Released back in January was an interesting new book by Ben Carlson. Carlson is a portfolio manager at Ritholtz Wealth Management in the US and also runs the popular financial blog, A Wealth of Common Sense.
The book itself is a handy primer on scams. What are scams really? Psychological manipulations of our weaknesses and vulnerabilities. Losing your hair? Can’t lose weight? Unable to conceive a baby? Need a financial fix? There’s always an unknown cure for whatever ails us. Someone’s always available selling something almost too good to be true.
The victims span the average person to Hollywood and sports stars. No one is immune. We’re all human and can be prone to making a mistake without the right guidance.
The book is also very relevant in a time like this.
People are confused. People are fearful. The comforting response will be a concrete solution. Promising certainty and offering guarantees. That’s the quick way to turn heads and attract a receptive audience. Know someone’s fear? Make your message soothe it with certainty. Scam artists know this. As sharemarkets tumble, it sows the seeds of doubt in investors’ minds. Surely there’s a better way? There will be those offering solutions.
It’s important to be aware that all manner of scams will be flourishing because of the Covid-19 outbreak. In the aftermath, the scams will likely turn toward an investment focus. You’ll never have to suffer a market downturn again. Sounds great. Really it means the risk is more pronounced, just better hidden.
The book spans all manner of scams. Not just financial.
One particularly interesting story revolved around ‘Dr’ John Brinkley. A doctor with a bought qualification who started practising as a physician in 1920’s America. You could virtually anoint yourself a doctor for $100 back then. Brinkley had cornered the market on male infertility by implanting goat testicles in men’s scrotums. Yes, you read that right.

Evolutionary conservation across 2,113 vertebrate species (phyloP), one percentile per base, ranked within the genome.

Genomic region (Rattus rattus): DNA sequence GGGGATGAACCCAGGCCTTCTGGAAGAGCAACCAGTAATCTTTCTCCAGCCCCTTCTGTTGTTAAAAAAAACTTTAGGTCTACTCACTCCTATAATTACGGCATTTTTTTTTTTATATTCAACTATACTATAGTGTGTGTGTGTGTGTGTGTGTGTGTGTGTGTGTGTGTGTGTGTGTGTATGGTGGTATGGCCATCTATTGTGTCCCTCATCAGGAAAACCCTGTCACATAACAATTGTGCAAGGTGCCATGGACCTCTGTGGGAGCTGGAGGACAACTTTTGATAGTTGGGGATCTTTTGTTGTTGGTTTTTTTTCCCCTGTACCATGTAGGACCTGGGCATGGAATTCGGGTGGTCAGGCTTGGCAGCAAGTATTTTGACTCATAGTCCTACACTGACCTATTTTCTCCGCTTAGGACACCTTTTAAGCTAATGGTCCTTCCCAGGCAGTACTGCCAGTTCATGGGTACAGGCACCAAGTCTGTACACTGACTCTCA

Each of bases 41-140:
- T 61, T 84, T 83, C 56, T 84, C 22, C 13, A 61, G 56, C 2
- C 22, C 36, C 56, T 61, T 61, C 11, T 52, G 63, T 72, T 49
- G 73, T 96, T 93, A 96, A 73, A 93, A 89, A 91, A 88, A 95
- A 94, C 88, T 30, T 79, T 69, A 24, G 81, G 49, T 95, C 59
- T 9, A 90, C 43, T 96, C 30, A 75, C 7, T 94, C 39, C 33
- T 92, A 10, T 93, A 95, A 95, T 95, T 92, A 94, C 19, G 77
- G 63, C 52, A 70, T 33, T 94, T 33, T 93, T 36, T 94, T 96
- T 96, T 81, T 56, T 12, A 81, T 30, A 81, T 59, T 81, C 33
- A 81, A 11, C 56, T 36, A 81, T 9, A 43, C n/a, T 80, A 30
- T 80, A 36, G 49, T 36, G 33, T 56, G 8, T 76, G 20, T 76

At the time radio was a new and fast-growing information source. Brinkley latched on. It was the medium to get his message out and build his brand. He hosted a medical show from small town Kansas. Patients would write in and Brinkley would diagnose and prescribe over the air. He had deals with pharmacies all over the US. Patients were referred to those pharmacies for their prescriptions.
As Carlson said of Brinkley “No self-respecting doctor would hand out prescriptions without first examining the patient and making a diagnosis, but Brinkley wasn’t trying to appeal to reason: he was trying to appeal to people’s worst fears.”
Something to consider. Plenty of experts dispensing wholesale financial and investment in the media right now. How does any of it relate to our own personal goals?
Another chapter touched on investment newsletter salesmen. All terrible in their forecasting. All exceptional with their insane predictions. During the 1974 bear market, one proclaimed the end was nigh. System collapse upon us. Violence would burst onto the streets.
Over the next 12 months the Dow Jones went up 66%.
Something to consider if you’re pondering your next move. This chapter is also particularly relevant right now. Soon enough the media will start quoting and giving airtime to people who “predicted this”. We noticed David Stockman being mentioned in a column this week in The Australian. (behind paywall). The column proclaimed Stockman predicted the currently calamity. Only last year he suggested a 40% fall in stocks was coming. What wasn’t mentioned was his record. He’d been saying almost the same thing every year for the past decade.
It only took ten years, a global pandemic and an oil price war for him to be right. Not exactly the Nostradamus the columnist would have you believe. Remember, the media will be lining up to put such people in lights. What won’t be in lights is their batting average.
While all the stories of the scams and scammers are entertaining and unbelievable, it’s the last chapter that provides the most value. Long term it could serve as a regular reference point for the reader. Then something to slide under the nose of friends and family. It spells out the six signs to spotting a financial fraud. For someone confronted by any investment they’re unsure of, it could be used as six simple questions they need to ask themselves long before any money transacts. One of those questions comes back with an unsatisfactory answer? A red flag.
The good thing about Carlson’s book, beyond being an easy read and a relevant reference manual on scams? It’s short. The physical version is only 170 pages. A keen reader could get through it in three hours.